Nowadays, overweight and obesity are among the major global health concerns. These diet-related diseases impose high tangible and intangible costs, and threaten the sustainability of health-care systems, not just in advanced economies but also in developing countries. The main purpose of this paper is to study the impact of economic development on the ongoing nutrition transition processes and, as a result, on the prevalence of overweight and obesity worldwide. We provide a framework to model factors most influencing consumers’ behaviour towards healthy and unhealthy foods. We thus collect figures for 185 countries over the period 2012–2014 regarding the shares of simple (sugar and sweetener) and complex (cereal) carbohydrates in each country’s total dietary energy supply, to meet three goals: 1) estimate the impact of these shares on the country’s prevalence of overweight and obesity; 2) compute an indicator of country’s dietary pattern; and 3) measure the reactivity of both dietary pattern and overweight and obesity to raising living standards. We find that unhealthy eating habits and the associated prevalence of excessive body fat accumulation tend to behave as a ‘normal good’ in developing countries, but as an ‘inferior good’ in developed ones. These results may have helpful implications for both public health authorities and health-care industry experts involved in developing assessment of the future evolution of the so-called ‘obesity pandemic’.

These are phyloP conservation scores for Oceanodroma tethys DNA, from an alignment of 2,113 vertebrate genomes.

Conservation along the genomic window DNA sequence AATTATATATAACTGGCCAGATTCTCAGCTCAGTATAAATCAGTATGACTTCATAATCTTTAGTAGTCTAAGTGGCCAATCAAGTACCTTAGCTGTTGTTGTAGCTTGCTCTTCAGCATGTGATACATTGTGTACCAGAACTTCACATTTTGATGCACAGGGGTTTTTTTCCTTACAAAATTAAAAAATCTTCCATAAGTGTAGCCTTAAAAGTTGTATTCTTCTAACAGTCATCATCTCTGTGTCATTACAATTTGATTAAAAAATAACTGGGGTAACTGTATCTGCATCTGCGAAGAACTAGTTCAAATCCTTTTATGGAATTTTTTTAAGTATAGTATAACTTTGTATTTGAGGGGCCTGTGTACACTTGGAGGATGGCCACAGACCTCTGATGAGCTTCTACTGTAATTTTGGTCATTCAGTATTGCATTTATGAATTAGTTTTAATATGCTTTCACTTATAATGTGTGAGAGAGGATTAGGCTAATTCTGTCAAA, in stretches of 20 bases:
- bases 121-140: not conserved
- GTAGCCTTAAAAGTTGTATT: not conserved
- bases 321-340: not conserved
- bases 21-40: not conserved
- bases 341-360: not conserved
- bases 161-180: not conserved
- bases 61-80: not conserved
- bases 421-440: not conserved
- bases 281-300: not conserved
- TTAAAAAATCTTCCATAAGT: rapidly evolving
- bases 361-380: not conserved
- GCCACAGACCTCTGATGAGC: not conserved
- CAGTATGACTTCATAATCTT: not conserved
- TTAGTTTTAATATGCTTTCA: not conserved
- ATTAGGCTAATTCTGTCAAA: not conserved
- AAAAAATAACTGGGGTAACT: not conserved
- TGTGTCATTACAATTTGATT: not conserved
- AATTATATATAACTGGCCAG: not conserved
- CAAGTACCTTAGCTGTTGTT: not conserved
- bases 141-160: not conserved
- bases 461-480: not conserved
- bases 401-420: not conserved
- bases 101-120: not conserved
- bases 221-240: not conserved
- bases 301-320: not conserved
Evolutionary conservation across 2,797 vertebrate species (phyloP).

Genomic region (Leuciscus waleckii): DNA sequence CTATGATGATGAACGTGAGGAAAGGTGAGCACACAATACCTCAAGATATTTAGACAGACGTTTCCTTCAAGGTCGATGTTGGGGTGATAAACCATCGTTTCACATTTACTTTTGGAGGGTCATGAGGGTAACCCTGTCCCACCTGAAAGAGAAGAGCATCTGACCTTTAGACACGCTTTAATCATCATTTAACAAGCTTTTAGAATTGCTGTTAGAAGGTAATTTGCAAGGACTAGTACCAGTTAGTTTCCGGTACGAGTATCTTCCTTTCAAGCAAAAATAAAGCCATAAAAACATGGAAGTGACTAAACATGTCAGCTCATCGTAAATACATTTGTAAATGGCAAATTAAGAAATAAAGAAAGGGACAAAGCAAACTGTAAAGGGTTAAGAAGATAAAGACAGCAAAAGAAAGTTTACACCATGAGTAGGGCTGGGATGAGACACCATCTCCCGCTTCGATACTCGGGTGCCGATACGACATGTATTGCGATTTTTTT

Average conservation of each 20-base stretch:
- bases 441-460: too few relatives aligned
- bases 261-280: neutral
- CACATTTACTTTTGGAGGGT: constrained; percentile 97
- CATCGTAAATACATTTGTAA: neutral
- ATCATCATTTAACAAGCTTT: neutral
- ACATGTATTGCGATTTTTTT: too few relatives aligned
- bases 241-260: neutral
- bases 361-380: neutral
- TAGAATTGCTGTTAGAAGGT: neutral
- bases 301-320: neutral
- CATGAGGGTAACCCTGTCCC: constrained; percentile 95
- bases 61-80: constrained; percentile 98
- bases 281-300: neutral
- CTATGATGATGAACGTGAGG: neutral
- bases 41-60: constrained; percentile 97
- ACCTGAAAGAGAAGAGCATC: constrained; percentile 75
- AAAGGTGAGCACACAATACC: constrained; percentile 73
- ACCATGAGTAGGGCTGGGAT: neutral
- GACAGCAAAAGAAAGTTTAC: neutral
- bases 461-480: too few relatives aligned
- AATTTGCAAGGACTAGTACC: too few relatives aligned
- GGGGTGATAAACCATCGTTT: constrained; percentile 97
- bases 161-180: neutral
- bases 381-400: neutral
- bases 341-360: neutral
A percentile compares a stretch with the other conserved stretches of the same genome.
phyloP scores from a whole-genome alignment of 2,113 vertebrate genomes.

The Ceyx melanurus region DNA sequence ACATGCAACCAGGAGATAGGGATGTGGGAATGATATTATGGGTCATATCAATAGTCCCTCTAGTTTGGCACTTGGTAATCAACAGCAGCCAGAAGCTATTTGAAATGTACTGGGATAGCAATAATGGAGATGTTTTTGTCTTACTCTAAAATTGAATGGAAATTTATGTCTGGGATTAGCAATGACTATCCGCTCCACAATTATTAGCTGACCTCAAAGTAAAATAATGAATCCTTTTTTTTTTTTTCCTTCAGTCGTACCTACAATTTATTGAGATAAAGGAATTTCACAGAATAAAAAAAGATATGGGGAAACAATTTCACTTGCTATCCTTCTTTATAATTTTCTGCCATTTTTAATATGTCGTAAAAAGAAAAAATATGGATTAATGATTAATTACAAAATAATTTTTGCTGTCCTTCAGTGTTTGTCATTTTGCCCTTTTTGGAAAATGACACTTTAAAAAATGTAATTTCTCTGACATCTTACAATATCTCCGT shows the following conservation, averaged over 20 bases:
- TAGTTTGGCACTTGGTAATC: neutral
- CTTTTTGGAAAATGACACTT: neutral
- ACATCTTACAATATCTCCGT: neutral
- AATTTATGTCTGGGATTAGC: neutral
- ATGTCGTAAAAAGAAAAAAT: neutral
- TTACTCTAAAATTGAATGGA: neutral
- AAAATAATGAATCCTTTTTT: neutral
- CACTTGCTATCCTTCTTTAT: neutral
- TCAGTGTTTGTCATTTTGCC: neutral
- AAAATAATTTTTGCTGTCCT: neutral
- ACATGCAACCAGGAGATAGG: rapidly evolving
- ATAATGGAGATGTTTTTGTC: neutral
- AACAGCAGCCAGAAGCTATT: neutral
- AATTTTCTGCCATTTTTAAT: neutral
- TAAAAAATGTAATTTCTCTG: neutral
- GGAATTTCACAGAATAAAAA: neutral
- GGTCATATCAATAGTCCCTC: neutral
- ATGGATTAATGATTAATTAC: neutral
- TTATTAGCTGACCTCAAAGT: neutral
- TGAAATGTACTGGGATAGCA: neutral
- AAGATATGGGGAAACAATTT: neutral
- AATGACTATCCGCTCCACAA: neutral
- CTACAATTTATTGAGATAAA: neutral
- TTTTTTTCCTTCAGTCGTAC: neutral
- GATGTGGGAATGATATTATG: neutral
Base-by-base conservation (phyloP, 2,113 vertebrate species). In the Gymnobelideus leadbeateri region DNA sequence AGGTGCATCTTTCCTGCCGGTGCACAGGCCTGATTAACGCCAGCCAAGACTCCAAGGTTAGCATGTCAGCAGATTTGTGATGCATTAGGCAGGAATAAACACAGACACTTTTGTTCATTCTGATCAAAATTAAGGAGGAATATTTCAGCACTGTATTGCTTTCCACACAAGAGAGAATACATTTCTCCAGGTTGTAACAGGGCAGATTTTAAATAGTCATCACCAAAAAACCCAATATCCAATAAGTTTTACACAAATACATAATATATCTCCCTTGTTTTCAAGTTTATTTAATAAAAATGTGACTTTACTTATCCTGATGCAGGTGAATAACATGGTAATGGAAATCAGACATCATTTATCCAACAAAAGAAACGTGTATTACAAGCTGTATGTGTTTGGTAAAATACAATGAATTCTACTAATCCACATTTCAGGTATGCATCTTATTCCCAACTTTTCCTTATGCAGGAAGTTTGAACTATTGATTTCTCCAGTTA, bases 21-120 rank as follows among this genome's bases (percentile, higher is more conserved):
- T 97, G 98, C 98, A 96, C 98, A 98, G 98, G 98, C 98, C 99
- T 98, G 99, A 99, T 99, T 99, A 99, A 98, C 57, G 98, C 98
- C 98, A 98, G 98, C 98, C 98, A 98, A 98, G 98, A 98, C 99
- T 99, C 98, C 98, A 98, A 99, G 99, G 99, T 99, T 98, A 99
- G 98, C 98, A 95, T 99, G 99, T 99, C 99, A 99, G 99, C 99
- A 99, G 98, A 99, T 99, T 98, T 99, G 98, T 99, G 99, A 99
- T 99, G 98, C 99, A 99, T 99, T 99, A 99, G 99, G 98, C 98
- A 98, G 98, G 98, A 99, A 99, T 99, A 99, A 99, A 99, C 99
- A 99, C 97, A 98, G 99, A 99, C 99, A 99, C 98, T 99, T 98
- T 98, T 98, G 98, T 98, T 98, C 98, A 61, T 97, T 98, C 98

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|Titolo:||Dietary Patterns, Economic Development and the Global Overweight and Obesity Pandemic|
|Data di pubblicazione:||2017|
|Mese di pubblicazione:||Luglio|
|Appare nelle tipologie:||Working paper|
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